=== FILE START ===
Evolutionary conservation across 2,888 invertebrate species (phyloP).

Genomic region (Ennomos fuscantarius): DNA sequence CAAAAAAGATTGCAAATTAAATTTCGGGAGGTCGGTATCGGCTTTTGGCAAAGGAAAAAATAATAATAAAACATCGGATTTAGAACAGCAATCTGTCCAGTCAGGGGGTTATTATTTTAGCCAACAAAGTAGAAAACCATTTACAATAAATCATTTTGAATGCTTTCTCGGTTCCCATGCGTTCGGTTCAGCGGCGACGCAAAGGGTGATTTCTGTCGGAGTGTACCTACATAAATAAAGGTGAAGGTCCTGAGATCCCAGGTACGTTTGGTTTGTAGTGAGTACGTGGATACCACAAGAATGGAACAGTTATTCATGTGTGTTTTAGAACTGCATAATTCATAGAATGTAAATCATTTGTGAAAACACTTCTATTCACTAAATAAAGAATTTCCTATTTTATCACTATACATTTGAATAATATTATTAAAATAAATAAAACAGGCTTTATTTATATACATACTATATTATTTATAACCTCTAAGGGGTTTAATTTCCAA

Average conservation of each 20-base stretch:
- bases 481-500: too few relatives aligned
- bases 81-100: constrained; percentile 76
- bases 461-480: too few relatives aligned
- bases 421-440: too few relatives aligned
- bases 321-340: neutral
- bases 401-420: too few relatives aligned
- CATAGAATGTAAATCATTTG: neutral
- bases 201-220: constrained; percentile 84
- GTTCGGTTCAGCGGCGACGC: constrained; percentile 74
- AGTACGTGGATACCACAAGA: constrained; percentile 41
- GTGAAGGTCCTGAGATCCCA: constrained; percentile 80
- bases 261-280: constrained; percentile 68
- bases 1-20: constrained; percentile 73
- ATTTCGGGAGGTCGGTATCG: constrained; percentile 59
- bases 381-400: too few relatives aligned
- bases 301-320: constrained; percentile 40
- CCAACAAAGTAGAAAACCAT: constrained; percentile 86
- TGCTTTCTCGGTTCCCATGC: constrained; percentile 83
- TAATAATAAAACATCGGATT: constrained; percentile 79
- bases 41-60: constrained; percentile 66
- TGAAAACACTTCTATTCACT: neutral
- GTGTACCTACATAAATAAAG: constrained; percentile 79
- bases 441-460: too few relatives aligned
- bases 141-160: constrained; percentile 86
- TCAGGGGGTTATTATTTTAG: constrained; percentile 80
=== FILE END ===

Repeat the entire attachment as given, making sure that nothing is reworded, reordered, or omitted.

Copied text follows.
Evolutionary conservation across 2,888 invertebrate species (phyloP).

Genomic region (Ennomos fuscantarius): DNA sequence CAAAAAAGATTGCAAATTAAATTTCGGGAGGTCGGTATCGGCTTTTGGCAAAGGAAAAAATAATAATAAAACATCGGATTTAGAACAGCAATCTGTCCAGTCAGGGGGTTATTATTTTAGCCAACAAAGTAGAAAACCATTTACAATAAATCATTTTGAATGCTTTCTCGGTTCCCATGCGTTCGGTTCAGCGGCGACGCAAAGGGTGATTTCTGTCGGAGTGTACCTACATAAATAAAGGTGAAGGTCCTGAGATCCCAGGTACGTTTGGTTTGTAGTGAGTACGTGGATACCACAAGAATGGAACAGTTATTCATGTGTGTTTTAGAACTGCATAATTCATAGAATGTAAATCATTTGTGAAAACACTTCTATTCACTAAATAAAGAATTTCCTATTTTATCACTATACATTTGAATAATATTATTAAAATAAATAAAACAGGCTTTATTTATATACATACTATATTATTTATAACCTCTAAGGGGTTTAATTTCCAA

Average conservation of each 20-base stretch:
- bases 481-500: too few relatives aligned
- bases 81-100: constrained; percentile 76
- bases 461-480: too few relatives aligned
- bases 421-440: too few relatives aligned
- bases 321-340: neutral
- bases 401-420: too few relatives aligned
- CATAGAATGTAAATCATTTG: neutral
- bases 201-220: constrained; percentile 84
- GTTCGGTTCAGCGGCGACGC: constrained; percentile 74
- AGTACGTGGATACCACAAGA: constrained; percentile 41
- GTGAAGGTCCTGAGATCCCA: constrained; percentile 80
- bases 261-280: constrained; percentile 68
- bases 1-20: constrained; percentile 73
- ATTTCGGGAGGTCGGTATCG: constrained; percentile 59
- bases 381-400: too few relatives aligned
- bases 301-320: constrained; percentile 40
- CCAACAAAGTAGAAAACCAT: constrained; percentile 86
- TGCTTTCTCGGTTCCCATGC: constrained; percentile 83
- TAATAATAAAACATCGGATT: constrained; percentile 79
- bases 41-60: constrained; percentile 66
- TGAAAACACTTCTATTCACT: neutral
- GTGTACCTACATAAATAAAG: constrained; percentile 79
- bases 441-460: too few relatives aligned
- bases 141-160: constrained; percentile 86
- TCAGGGGGTTATTATTTTAG: constrained; percentile 80